Gödel tells us, paraphrased, that no system can be fully expressed in terms of itself. For example, the dictionary, which attempts to express the meaning of all English words, nevertheless uses English to do so. You have to know enough words to learn what the other words mean, and you can build up from there.
In other words, every system needs its axiomata. An axiom is essentially a fact about a system that is assumed known.
This is analogous to the design of a system. It seems somehow more elegant to design a system that works based on things that are already working than to write a new procedure to make something work: these are your axiomata. Overengineering comes in when you relentlessly try to base your system on axiomata instead of simply creating a new entry in your dictionary. When you find yourself trying to find the "most elegant" solution to your problem you might actually be trying to find the "least work" solution.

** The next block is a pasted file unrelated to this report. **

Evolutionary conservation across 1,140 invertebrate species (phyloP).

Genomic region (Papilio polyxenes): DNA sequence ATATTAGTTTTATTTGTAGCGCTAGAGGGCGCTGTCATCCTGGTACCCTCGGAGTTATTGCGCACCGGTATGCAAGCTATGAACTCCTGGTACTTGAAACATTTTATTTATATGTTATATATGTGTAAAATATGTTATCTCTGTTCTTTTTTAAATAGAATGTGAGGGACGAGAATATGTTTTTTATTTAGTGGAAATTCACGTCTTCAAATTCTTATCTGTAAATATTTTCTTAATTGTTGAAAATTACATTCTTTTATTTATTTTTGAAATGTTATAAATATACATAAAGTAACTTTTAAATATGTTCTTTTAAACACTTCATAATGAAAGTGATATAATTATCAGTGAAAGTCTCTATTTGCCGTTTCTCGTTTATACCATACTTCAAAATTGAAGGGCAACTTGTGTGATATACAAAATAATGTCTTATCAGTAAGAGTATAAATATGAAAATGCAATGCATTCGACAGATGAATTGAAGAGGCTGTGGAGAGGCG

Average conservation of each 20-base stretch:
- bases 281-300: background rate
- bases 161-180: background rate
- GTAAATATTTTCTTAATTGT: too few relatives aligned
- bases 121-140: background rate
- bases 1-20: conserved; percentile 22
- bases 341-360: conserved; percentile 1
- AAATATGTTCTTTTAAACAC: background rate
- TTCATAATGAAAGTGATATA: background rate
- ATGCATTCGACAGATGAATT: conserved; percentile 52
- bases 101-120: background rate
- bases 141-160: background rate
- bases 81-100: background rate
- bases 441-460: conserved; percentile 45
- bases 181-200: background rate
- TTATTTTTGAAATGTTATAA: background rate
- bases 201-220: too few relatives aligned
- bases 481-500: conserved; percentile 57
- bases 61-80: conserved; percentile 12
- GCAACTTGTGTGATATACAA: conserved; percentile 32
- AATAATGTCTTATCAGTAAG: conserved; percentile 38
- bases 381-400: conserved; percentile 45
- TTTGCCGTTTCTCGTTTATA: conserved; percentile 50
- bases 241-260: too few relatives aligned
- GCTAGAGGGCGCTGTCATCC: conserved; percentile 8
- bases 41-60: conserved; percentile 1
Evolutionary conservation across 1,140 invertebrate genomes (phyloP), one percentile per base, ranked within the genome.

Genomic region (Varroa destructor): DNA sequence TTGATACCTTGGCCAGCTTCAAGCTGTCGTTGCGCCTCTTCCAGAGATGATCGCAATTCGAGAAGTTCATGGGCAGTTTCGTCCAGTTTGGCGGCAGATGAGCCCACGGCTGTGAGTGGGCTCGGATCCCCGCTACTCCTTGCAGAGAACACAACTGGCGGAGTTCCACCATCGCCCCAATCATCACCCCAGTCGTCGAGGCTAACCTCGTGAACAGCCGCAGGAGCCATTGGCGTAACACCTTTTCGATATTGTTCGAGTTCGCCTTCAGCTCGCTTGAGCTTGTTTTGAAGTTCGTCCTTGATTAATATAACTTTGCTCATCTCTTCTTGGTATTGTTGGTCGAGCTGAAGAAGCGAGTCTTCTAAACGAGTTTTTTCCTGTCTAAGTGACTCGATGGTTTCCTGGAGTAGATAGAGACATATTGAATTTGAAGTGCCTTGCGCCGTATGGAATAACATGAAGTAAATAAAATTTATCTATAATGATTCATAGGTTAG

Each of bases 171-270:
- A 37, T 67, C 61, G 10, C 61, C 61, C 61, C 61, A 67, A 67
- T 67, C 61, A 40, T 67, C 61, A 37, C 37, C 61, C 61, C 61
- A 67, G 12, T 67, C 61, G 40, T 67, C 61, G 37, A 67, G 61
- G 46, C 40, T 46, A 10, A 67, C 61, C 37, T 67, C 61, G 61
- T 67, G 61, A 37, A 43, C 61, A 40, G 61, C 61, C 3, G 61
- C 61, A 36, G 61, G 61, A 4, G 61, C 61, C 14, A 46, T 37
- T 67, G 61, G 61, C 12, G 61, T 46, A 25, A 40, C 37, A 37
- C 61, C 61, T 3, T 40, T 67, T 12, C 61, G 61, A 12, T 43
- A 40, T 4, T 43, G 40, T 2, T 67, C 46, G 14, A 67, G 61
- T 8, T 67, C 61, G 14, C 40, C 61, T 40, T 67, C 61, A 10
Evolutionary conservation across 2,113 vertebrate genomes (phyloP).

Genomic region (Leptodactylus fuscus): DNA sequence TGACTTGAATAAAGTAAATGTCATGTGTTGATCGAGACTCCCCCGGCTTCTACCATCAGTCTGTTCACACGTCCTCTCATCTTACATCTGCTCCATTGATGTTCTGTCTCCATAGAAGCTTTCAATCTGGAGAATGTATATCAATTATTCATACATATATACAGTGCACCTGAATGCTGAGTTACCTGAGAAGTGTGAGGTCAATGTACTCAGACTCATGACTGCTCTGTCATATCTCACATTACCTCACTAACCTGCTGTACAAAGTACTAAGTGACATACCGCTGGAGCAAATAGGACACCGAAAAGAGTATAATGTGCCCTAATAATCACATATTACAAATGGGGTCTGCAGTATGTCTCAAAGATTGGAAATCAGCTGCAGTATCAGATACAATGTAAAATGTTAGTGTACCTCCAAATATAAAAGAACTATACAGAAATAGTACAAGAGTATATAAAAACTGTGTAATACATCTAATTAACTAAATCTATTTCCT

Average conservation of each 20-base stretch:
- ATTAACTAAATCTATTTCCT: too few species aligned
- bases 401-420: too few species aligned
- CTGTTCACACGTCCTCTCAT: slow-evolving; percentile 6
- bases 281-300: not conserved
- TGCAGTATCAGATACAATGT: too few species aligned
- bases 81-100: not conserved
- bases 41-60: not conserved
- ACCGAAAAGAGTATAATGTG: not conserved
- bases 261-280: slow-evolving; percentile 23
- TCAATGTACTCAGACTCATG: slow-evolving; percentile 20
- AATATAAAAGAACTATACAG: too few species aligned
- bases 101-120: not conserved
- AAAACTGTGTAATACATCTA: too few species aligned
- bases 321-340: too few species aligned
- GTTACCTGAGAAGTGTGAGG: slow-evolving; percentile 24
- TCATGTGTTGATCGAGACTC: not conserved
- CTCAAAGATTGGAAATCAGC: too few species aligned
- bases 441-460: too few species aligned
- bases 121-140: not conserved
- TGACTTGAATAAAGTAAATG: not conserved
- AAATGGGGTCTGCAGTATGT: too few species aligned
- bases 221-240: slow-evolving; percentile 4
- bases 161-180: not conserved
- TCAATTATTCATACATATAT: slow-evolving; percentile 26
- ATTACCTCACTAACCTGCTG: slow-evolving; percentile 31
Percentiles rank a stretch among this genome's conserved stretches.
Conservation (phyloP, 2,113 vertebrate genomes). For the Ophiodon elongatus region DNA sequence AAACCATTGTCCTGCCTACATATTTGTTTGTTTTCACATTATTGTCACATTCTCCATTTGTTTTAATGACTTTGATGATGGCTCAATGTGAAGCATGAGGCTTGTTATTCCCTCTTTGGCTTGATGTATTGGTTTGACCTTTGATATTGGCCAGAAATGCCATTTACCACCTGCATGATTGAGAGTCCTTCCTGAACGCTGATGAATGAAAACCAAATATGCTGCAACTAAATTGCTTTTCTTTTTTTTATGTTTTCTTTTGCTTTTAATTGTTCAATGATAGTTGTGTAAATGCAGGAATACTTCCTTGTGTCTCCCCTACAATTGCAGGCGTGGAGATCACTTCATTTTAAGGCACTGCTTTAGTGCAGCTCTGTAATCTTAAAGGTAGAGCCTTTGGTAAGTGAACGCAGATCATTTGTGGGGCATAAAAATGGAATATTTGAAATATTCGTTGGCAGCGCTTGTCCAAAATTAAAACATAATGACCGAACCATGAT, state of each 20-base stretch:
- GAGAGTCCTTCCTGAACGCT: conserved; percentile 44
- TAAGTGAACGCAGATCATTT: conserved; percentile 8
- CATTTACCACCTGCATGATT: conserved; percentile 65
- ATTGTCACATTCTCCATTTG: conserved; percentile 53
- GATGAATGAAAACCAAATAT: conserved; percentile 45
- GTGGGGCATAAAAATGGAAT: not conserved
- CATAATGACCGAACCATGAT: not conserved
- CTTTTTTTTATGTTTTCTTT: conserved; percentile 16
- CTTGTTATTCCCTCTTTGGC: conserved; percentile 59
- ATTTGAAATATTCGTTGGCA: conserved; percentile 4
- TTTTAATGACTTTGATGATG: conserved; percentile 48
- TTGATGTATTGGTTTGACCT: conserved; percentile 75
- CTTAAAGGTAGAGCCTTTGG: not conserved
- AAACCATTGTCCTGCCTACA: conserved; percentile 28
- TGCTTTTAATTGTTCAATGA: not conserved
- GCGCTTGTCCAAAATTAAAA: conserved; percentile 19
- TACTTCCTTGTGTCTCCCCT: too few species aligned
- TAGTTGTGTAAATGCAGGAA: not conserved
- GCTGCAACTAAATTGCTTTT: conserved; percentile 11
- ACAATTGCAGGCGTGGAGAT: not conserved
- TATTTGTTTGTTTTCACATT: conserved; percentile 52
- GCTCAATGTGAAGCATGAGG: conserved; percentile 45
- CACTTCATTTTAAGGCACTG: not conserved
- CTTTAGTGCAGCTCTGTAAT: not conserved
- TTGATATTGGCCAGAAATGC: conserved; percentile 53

Overengineering, if you think about it, has the ultimate goal of having the entire thing just work if you prod at a particular pressure point in your towering mass of pre-existing code.
Well stop it. You can't make entire system without writing a bit of code. Heck you don't even have a system if it's just a collection of axiomata. You will have to write at least a bit of glue code. And don't try too hard to leave your system as a collection of axiomata for new systems. Make it work, first.